You’d be baffled. “Of course my houses are real,” you’d say. “Come visit me, and I’ll show you.”
“Nah,” your cousin would reply. “They’re not really there. They’re just optical illusions. Here you go, wasting all this money on building supplies, and then you don’t even make houses.”
Your cousin does this sometimes. This is why Thanksgiving is so tense.
“You know what,” you’d tell him, “I don’t care if you believe my houses are real or not. It doesn’t matter. I know they’re real, the people who live in them know they’re real, and that’s all that matters.”
But you’d be wrong. It does matter what your cousin thinks, because it turns out that your cousin is going around telling everyone to never pay you to construct a house again. And his friends are talking about building their own houses on the very plots where yours stand—which they can do because, as far as they’re concerned, your houses aren’t there. And somehow they found the one contractor in a thousand who agrees with them, and they keep citing his findings instead of, you know, just looking at your darn houses.
To be fair, your houses are sometimes hard to see. Some of them have complicated façades, so explaining that there’s a house behind the façade can take a little finesse. But behind the façade is a house, a solid house, and what does your cousin think you’ve been doing all this time? Pretending?
We wish that we could hole up in our labs and focus on our scientific work. We wish that legislators would trust our results so that we could stick to researching, discovering, and publishing. But we don’t have that luxury.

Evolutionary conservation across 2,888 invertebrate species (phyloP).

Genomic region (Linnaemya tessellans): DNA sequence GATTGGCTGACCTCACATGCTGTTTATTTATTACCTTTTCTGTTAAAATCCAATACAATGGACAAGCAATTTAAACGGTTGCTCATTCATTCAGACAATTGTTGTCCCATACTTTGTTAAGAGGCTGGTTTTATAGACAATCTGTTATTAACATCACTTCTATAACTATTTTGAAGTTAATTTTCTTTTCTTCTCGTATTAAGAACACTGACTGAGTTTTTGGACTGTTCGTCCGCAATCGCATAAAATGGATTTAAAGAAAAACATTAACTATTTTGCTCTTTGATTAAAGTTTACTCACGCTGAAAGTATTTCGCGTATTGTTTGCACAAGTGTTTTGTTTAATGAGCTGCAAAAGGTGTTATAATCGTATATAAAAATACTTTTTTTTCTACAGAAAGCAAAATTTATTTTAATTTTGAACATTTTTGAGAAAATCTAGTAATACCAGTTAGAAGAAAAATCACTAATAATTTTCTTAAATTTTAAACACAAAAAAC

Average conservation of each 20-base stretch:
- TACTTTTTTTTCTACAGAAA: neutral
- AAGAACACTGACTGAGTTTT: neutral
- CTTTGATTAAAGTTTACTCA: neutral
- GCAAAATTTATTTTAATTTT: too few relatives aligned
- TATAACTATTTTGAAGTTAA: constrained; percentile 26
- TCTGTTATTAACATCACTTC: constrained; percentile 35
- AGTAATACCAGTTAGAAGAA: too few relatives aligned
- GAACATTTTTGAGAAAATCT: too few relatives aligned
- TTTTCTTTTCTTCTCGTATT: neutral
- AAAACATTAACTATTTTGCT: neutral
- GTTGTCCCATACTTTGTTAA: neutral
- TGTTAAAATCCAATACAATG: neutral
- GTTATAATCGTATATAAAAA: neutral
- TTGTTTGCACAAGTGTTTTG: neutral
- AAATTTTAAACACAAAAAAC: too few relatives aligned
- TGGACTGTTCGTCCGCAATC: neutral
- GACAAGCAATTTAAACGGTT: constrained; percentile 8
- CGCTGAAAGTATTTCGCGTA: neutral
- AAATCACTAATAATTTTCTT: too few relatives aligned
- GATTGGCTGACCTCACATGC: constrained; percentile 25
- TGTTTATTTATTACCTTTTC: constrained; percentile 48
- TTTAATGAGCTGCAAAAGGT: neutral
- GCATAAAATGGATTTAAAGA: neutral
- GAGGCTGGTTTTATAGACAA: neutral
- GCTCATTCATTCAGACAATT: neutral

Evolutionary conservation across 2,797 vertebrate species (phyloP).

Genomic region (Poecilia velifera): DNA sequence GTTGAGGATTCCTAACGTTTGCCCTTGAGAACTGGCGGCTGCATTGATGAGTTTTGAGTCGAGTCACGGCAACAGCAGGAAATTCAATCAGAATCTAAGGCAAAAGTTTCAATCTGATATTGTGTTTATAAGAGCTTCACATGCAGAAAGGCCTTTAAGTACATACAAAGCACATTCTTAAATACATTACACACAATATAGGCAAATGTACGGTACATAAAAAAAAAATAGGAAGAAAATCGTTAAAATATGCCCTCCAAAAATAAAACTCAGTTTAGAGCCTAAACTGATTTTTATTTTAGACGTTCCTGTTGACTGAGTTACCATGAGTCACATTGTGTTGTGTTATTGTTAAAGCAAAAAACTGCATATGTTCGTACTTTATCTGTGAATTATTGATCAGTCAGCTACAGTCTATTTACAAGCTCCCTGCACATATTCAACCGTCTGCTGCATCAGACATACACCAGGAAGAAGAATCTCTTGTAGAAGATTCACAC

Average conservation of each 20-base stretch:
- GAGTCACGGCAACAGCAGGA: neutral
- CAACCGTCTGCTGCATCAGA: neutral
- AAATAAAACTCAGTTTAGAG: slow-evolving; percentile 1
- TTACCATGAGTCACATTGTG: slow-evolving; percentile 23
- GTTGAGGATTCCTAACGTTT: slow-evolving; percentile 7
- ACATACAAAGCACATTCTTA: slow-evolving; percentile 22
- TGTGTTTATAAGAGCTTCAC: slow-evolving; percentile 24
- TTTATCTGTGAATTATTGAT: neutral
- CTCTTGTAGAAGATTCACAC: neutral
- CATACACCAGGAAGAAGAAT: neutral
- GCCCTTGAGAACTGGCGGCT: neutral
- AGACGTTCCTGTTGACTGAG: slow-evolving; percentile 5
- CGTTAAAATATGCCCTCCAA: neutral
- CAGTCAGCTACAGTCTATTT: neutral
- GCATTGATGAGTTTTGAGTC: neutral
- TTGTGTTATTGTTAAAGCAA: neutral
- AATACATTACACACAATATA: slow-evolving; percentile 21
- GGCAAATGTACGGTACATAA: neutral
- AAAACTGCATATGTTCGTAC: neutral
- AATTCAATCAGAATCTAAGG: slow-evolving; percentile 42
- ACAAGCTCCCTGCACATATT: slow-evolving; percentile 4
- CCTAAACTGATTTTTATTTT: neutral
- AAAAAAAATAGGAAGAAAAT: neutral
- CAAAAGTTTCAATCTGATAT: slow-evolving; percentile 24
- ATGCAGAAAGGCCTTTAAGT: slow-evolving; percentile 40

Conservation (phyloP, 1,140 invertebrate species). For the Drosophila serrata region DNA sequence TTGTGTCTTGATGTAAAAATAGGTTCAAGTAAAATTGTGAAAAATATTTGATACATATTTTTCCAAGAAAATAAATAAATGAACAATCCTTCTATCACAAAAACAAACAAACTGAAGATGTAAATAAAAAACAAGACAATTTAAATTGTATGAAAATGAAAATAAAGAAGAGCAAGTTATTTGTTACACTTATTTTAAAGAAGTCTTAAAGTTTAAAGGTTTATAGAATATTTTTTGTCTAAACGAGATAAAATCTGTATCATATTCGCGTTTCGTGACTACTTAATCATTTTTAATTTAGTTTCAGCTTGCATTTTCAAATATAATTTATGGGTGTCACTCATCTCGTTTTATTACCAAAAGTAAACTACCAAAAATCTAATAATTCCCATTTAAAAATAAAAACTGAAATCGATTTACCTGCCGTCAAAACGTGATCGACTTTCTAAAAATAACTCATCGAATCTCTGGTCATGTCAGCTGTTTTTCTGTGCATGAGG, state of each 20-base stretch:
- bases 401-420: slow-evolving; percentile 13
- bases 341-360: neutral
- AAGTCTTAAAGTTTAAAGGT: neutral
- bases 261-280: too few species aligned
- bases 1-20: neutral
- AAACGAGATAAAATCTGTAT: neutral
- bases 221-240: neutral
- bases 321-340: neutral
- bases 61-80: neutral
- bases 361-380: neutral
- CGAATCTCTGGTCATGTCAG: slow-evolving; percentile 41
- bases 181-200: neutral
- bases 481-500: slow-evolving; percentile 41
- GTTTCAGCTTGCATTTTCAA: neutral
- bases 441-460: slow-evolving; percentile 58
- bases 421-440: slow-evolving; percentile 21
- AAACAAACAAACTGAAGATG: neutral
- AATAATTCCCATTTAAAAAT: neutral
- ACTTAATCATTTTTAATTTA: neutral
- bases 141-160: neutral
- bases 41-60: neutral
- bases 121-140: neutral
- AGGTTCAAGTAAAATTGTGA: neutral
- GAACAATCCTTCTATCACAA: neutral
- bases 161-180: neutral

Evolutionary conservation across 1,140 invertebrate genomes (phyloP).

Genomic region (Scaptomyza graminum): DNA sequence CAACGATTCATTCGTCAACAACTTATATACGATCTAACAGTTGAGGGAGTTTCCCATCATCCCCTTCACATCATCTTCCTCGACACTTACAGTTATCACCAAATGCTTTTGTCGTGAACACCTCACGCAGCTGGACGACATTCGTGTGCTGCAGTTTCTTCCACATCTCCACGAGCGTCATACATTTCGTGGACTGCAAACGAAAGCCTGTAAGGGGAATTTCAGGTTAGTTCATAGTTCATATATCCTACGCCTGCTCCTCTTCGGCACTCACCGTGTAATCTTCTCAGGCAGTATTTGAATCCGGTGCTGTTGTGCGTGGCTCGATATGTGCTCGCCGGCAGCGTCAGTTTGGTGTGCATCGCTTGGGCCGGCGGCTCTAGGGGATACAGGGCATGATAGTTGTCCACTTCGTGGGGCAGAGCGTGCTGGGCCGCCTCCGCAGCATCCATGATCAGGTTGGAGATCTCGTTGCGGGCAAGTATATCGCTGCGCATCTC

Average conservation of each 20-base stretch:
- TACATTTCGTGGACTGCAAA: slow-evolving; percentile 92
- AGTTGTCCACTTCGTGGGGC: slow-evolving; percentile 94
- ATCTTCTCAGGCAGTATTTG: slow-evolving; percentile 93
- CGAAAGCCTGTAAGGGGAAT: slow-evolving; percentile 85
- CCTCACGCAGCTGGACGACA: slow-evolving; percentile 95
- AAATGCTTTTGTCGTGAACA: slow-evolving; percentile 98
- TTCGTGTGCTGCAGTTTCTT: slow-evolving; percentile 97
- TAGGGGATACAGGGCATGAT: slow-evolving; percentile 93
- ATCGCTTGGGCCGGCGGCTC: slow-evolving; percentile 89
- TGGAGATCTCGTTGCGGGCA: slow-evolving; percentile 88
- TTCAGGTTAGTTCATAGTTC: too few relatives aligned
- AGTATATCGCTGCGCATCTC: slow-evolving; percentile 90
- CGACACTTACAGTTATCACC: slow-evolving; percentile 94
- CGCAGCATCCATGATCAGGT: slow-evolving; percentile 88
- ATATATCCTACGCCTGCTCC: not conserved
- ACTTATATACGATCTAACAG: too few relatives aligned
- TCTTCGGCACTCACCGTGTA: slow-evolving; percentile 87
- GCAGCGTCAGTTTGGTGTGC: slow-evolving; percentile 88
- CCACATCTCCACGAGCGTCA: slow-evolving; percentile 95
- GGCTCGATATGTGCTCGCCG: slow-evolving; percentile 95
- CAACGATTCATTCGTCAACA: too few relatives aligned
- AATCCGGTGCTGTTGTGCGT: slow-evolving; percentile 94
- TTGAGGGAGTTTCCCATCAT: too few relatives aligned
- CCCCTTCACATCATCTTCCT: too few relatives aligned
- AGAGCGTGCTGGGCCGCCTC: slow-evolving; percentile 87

Maybe we never did. Science has always had to defend its existence, and our forebears have fought more than one uphill battle. It’s not fun to be the spoiler who says, “So, actually, guys, the sun doesn’t revolve around the Earth.” Or “Hey, you know your book that claims the planet is only 5000 years old? Yeah, about that.” It’s hard to tell anyone something they don’t want to hear, which is why I cringe every time I announce to my kids that it’s bedtime. But none of us became scientists because we like to do easy things.
Still, a lot of us are new to this protest thing. Our professional instincts might lead us to create protest signs with lists of references and supplemental data available online. For that reason, I’m pleased to offer some suggestions for you and your colleagues to write on poster board and carry on a stick:
MY B.S. HELPS ME DETECT BS
NO PUBLICATION WITHOUT STATISTICAL EVALUATION
POWER TO THE PEOPLE = WORK TO THE PEOPLE / TIME TO THE PEOPLE
POPULATION GENETICISTS SAY: DON’T MESS WITH TAXA
IF YOU STOP OTORHINOLARYNGOLOGISTS FROM STUDYING THE NOSE, WE’LL PICKET
WE ARE THE 99% (who believe climate change data)
And finally, the sign I’ll be carrying on 22 April:
YOU CAN HAVE MY PIPETTE WHEN YOU PRY IT FROM MY COLD, DEAD HANDS, OR WHEN IT NEEDS TO BE SENT FOR RECALIBRATION
I’ll see you at the March for Science, where you’ll join thousands of scientists marching down the National Mall, reminding the world that it makes sense to base policies on data. At least until our route takes us past the National Museum of Natural History, where there’s a sweet IMAX film about dinosaurs.